Foxhas announced it is trading in Sonic the Hedgehog - for a bunch of people riding around in Hoveround chairs.
In a move that ends children's programming on Fox after 18 years, the network announced it is dropping the 4KidsTV block it had been airing on Saturday mornings. This comes after 4Kids sued Fox for a refund, alleging it owed them money if the clearance levels fell below 90 percent.
The two parties settled out of court, and as a result, the deal between 4Kids and Fox ends on Dec. 27, which will be the last broadcast of Saturday morning cartoons on the network.
As a replacement, Fox instead will be airing infomercials - yes, infomercials - the same ones you see late at night on TV, from Carelton Sheets to Time-Life Music. It is believed this is the first time a major network has opted for long-form commercials outside of President-Elect Barack Obama's time buy before the recent election.
Fox has being leasing the Saturday morning block to 4KidsTv since 2002 - a year after the network ended its' weekday afternoon animated block. 4Kids had been paying Fox $20 million for the privilege per year. According to the suit, 4Kids claims Fox owed them $13 million, due to the failure to keep the clearance level above 90 percent. Fox countered it didn't owe 4Kids any money.
Earlier this year, CW and 4Kids made a deal for the entity to program CW's Saturday morning lineup, replacing the Kids' WB fare it has aired for years (going back to The WB days.) The agreement continues, with some 4Kids fare formerly aired on Fox likely winding up on CW.
Fox's children's lineup began in 1990 as Fox Kids, as a partnership with the network and its' affiliates; any profits derived from the programming would be split between both parties. Its' start however was rocky: 60 or so Fox affiliates was airing The Disney Afternoon two-hour animated block at the time, and Buena Vista Television (now Disney-ABC Domestic Television) sued Fox to keep those time periods (it didn't succeed.)
Fox's afternoon kids block hit its' peak in the mid-1990's, with hits like Animanics, Tiny Toon Adventures, and Mighty Morphin Power Rangers.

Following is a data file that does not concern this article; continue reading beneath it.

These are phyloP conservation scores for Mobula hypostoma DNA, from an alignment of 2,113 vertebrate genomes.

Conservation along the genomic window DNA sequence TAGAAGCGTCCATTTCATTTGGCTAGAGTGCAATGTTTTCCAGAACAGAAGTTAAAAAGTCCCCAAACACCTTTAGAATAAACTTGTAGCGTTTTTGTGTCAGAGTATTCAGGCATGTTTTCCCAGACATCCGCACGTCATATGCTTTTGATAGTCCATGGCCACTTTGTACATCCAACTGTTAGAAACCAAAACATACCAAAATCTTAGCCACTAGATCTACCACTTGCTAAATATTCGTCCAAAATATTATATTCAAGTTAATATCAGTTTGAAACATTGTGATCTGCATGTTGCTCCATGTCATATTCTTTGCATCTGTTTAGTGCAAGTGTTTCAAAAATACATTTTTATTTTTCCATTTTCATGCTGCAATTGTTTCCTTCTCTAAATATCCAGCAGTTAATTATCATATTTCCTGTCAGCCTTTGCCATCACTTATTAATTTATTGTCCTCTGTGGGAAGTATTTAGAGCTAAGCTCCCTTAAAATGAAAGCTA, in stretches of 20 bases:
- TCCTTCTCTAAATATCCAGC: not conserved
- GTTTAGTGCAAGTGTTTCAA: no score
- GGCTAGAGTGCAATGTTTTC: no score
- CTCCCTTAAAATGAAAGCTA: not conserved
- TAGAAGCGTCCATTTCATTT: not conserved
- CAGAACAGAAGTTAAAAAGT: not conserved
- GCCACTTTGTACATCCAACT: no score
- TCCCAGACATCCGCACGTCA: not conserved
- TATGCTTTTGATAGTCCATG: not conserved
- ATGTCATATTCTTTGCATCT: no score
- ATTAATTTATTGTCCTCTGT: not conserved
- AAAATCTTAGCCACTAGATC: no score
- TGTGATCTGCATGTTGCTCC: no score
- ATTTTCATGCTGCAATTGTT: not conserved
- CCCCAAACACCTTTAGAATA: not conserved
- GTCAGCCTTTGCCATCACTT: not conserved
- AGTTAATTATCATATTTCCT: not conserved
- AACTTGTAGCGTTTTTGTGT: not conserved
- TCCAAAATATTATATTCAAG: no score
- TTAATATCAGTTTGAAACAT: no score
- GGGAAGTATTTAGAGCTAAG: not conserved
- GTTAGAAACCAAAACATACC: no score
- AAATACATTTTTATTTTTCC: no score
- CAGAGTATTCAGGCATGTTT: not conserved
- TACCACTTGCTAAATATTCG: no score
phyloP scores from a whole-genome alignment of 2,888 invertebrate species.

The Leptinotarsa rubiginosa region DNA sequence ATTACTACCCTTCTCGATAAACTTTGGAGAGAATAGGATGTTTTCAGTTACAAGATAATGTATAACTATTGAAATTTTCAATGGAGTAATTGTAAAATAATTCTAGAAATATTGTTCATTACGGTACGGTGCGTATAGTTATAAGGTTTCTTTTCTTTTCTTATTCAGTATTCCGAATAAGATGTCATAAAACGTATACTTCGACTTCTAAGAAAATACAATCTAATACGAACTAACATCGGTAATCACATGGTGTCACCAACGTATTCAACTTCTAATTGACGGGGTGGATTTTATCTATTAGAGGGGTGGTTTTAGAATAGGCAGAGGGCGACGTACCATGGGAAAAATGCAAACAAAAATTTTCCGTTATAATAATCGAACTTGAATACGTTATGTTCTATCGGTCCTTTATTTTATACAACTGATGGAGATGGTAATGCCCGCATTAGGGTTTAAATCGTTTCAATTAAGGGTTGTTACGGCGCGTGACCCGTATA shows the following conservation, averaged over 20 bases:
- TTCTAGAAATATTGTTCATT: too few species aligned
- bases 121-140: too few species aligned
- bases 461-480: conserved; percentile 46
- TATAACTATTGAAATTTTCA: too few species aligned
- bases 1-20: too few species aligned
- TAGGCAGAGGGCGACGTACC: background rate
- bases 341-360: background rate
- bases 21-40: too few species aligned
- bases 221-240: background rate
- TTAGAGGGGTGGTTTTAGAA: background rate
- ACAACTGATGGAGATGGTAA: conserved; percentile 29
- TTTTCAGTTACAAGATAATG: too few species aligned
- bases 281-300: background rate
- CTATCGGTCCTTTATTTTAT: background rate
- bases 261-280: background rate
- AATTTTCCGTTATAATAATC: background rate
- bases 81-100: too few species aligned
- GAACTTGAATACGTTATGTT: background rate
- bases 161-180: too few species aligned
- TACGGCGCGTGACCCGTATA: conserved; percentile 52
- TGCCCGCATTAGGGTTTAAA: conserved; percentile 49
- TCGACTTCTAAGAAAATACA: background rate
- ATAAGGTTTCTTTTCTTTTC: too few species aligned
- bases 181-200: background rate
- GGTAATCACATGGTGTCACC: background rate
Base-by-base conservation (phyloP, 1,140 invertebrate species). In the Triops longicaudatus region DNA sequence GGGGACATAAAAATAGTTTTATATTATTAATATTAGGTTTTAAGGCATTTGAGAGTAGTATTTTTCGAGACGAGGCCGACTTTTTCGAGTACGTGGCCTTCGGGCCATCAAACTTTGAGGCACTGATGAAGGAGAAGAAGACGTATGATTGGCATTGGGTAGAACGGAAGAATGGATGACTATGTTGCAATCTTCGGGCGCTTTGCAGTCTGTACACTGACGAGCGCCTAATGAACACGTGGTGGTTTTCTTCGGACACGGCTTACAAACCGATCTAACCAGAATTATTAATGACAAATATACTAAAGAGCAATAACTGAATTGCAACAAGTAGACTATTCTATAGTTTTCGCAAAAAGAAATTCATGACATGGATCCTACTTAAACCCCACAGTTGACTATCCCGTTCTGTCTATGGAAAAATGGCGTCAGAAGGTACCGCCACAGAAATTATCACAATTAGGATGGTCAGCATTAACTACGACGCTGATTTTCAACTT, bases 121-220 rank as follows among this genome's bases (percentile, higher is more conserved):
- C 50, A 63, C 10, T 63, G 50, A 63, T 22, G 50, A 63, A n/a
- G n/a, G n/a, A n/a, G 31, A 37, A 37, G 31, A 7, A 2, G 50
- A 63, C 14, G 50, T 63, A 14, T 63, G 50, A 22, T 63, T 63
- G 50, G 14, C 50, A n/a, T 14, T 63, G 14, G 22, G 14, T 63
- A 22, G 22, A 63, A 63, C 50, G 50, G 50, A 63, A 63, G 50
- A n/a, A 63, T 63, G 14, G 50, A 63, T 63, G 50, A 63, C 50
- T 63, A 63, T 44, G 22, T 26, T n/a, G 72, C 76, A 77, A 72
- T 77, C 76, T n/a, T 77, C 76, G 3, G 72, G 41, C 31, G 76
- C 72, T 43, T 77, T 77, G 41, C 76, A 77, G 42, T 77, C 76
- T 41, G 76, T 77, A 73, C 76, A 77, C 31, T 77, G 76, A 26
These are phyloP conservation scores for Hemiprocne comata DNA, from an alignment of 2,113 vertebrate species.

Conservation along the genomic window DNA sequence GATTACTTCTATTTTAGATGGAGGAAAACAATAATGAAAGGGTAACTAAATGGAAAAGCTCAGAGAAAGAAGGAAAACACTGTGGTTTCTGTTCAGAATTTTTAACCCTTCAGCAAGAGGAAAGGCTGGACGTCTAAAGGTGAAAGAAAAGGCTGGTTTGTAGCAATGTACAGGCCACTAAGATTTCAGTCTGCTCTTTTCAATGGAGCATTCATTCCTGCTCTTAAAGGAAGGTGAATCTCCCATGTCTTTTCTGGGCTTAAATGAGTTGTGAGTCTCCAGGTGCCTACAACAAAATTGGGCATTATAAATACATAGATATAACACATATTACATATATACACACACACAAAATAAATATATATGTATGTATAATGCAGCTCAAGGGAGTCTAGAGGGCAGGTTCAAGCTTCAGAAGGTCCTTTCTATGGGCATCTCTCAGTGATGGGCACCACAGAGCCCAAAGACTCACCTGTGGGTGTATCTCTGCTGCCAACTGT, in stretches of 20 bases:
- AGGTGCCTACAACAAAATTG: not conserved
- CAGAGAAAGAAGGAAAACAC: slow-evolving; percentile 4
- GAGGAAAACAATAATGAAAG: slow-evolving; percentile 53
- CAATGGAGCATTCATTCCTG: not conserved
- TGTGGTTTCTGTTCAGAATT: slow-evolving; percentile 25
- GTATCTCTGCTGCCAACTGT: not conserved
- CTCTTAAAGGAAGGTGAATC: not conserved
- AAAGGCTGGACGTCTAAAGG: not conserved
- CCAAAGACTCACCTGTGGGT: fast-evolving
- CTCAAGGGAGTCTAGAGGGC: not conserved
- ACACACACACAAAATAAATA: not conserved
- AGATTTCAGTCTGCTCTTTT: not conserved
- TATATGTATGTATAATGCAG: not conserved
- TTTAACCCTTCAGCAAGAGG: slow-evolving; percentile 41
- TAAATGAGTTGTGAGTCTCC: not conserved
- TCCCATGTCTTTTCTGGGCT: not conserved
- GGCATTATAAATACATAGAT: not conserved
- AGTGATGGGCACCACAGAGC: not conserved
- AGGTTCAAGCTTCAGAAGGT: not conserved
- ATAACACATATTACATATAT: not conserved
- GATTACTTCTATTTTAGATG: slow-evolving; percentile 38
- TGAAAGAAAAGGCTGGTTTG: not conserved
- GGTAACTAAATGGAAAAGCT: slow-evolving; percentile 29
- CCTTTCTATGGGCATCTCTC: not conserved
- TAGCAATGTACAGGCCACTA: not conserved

But ratings dwindled by the end of the decade, as kids inherited more programming options (like cable and DVDs), and many others decided to be heavily-involved in after-school activities, which meant fewer and fewer kids were at home in early fringe to watch TV.
Also, traditional animated fare has fallen out of favor with today's kids, preferring live-action comedies (think Hannah Montana) and other programming instead.
As for Saturday mornings, the other networks have regulated children's programming to three-hour educational programming blocks on Saturday or Sunday mornings, pairing them with national and local news shows, a trend started by NBC affiliate KCRA-TV in Sacramento in 1989, which dropped cartoons for local news shows. As a result, ratings - and revenue - skyrocketed and placed KCRA in first place on Saturday mornings.
Then-NBC affiliate KRON-TV in neighboring San Francisco shortly followed suit, as did stations in Atlanta, Minneapolis, and even here in Chicago - WGN-TV programmed news on weekend mornings for a short-time in the mid-'90's. The moves led NBC to add a Saturday Today show in 1992, with CBS adding a Saturday news show four years later, followed by ABC with a Saturday edition of Good Morning, America.
Many Fox stations - including WFLD-TV here in Chicago, dropped the 4Kids block, and either punted it to their sister MyNetworkTV station (in this case, WPWR-TV) or some other station in a given market. In Atlanta and Austin, TX - where Fox owns stations, Fox's 4Kids TV block didn't air at all.
The move signals an end of an era of sorts - an era that saw a daypart dominated by Scooby-Doo, The Smurfs, Garfield, Fat Albert, Bugs Bunny, The Banana Splits, and a whole lot more - not to mention making companies like Hanna-Barbera, Filmation, and Film Roman whole lot of money along the way. But let's face it - it was an era that passed quite a while ago.